controlling stake in Evergrande's Property Services Unit for about $2.6 billion.
And now, as you say without this much needed cash injection, the question is where does Evergrande go from here and how does it sort through this
mountain of $300 billion in liabilities.
WANG: Now, when I talked to analysts, they say that they ultimately think that the government is going to bail out Evergrande in a way that makes it
look like the property, the private sector did it even though the government was pulling the strings behind the scenes, and that's because,
Julia, the stakes here are so hard to overstate here.
Evergrande's troubles are already fueling fears of contagion throughout China's property market, you have several other property developers also
indicating that they are struggling to pay off their debts as well, and property in China has fueled, has supercharged the country's rapid economic
growth over the past several decades growing to account for as much as 30 percent of China's GDP, and about three quarters of China's household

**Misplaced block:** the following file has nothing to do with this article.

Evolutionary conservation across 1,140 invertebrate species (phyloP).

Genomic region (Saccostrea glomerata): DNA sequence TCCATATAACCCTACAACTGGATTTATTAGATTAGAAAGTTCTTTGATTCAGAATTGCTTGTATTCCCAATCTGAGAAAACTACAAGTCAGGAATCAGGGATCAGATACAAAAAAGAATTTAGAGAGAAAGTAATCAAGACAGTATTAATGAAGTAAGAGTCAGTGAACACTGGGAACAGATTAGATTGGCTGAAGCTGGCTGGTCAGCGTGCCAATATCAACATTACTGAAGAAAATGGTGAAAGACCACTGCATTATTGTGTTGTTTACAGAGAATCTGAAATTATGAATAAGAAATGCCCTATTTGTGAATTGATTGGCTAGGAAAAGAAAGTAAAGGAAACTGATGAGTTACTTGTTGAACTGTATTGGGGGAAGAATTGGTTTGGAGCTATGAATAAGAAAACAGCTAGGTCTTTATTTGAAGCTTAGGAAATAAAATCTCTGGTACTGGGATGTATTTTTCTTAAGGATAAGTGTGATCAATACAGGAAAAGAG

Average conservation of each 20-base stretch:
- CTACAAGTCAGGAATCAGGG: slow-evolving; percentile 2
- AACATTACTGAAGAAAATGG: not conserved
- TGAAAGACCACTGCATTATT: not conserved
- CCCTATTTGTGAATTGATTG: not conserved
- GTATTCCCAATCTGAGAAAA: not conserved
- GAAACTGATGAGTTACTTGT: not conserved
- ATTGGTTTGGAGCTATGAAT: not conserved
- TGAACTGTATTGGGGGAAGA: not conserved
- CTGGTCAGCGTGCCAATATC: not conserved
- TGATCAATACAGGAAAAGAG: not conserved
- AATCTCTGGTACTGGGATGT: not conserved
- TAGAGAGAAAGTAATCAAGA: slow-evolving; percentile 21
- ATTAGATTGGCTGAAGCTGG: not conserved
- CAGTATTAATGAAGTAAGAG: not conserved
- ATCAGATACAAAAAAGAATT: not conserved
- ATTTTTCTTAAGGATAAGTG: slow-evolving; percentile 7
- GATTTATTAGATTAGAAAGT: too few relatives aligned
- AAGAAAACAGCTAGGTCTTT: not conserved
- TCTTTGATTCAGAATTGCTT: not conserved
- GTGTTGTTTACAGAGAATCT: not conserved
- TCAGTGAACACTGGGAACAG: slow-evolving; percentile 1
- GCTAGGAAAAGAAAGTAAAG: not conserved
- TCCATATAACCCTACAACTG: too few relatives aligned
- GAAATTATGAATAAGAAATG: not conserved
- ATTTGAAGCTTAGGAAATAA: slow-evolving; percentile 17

wealth is tied up in property. So, the stakes here are incredibly high -- Julia.
CHATTERLEY: Yes, I mean, those that push back and say, look, it's not going to be a systemic problem point out that obviously, the banking
systems between -- the differences between the systems say in the United States versus China is vast, because China's Central Bank can step in and
force the banks to lend.
But your point about the scale, and the size, and the importance of this sector is huge. Talk to me about this payment that's due on -- or at the
weekend on Saturday, we believe. It has already been extended by 30 days, and I also believe it's an international bond payment and they have drawn a
distinction between domestic bond repayments and international bond repayments, and whether or not they pay this could be very important.
WANG: Exactly. From Evergrande's action so far, it appears to be that its priorities are to work and pay off these domestic lenders first, if they're
able to pay them off at all. As you mentioned, this coming Saturday, there is this dollar bond deadline that has already been extended. This is the
deadline for this grace period, and if they don't make that payment, it could tip the company into a formal default.
That means that on Monday, this could trigger shockwaves throughout the global financial system. Some analysts say that this could trigger a cross
default on other debt instruments that could then allow some other of Evergrande's creditors to demand their money back.